You and Ghost came from different projects and back then Staten Island was really separated by its neighborhoods. Tell us about that dynamic and originally meeting him.
We always knew each other because our projects were down the streets from each other. We pretty much grew up in the same high school. We never knew we were going to have the chemistry we have but we knew when it came to doing the job and assisting this franchise that we got, we got close. We would laugh about a lot of things that we record on or reminisce on but at the same time we got to focus and we’ve got a goal and that’s to represent the fans. I remember Ghost telling me one day that, ‘yo, you inspire me,’ and I’m like, ‘well you inspire me!’ But he was like, ‘nah, you inspire me to be creative and write things that I never imagined even being an artist that writes.’ I look at that like, ‘wow, thank you!’ I never looked at it like that but I guess he seen something in me and I seen something in him. The chemistry became organic and it was what it was.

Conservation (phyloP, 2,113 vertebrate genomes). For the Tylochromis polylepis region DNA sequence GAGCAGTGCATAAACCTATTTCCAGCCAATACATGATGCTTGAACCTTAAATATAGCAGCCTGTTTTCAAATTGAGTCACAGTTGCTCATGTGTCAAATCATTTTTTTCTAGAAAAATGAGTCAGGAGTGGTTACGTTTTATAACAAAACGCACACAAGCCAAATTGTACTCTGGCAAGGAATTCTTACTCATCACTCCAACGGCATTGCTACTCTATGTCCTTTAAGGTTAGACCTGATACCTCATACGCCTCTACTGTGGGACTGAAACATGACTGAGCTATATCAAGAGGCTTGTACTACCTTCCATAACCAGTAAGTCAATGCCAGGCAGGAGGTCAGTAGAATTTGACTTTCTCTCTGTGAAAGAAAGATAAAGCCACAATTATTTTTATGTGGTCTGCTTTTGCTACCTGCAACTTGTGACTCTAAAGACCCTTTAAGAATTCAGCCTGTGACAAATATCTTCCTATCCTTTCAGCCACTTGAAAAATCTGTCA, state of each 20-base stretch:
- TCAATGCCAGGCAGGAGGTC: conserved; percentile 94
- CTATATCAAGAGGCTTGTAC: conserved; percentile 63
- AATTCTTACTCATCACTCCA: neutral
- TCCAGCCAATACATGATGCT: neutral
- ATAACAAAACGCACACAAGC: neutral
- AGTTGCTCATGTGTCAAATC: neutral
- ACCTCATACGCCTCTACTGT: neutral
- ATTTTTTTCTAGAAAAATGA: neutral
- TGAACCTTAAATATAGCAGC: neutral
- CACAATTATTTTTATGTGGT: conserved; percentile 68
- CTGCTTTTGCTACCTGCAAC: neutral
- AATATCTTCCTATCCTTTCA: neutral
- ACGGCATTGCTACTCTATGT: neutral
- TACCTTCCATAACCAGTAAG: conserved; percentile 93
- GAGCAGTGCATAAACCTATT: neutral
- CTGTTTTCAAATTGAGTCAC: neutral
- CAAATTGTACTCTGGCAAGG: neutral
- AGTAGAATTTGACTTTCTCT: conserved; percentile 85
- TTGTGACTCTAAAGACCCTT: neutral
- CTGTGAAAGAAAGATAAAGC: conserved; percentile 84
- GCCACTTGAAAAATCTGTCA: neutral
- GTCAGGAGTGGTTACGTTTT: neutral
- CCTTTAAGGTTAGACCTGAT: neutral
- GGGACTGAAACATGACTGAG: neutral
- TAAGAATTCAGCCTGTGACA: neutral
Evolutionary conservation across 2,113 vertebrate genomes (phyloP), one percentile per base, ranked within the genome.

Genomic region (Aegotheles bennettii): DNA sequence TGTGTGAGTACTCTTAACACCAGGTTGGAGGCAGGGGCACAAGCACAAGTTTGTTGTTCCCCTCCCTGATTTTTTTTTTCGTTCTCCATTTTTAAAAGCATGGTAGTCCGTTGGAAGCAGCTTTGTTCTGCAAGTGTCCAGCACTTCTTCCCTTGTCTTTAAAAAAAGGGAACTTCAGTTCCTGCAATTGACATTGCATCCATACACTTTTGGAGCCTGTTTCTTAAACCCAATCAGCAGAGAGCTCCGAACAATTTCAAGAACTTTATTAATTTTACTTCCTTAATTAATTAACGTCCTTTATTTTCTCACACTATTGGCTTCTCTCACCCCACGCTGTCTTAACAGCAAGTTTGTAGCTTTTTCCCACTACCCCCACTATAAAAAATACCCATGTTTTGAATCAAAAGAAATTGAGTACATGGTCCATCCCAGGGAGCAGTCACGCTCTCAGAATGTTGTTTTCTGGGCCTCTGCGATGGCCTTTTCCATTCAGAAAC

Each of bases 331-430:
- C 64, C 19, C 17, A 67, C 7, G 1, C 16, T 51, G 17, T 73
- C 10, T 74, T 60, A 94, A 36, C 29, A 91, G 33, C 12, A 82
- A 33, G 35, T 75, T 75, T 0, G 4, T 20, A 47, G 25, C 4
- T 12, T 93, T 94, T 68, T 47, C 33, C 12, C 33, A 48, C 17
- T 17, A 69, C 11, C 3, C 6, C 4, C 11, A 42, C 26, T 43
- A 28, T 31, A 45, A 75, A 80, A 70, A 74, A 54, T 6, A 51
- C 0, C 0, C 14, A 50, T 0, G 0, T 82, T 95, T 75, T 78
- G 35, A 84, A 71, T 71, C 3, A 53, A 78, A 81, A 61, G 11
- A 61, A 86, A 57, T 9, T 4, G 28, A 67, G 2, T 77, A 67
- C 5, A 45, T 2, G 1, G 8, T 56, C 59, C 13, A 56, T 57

How big were the Force MDs when you were coming up?
My whole hip-hop movement was started around the time of ‘87/’88 when things were going on. Their name was big. The Force MDs it was like they were dope because they was the vehicle, they was around the way. It was like, ‘oh shit! Wow!’ Seeing them come through the Park Hill days and Stapleton days, just being available for us to see them and tell them that they were definitely one of the illist groups ever to do it. That was more inspiration as a kid.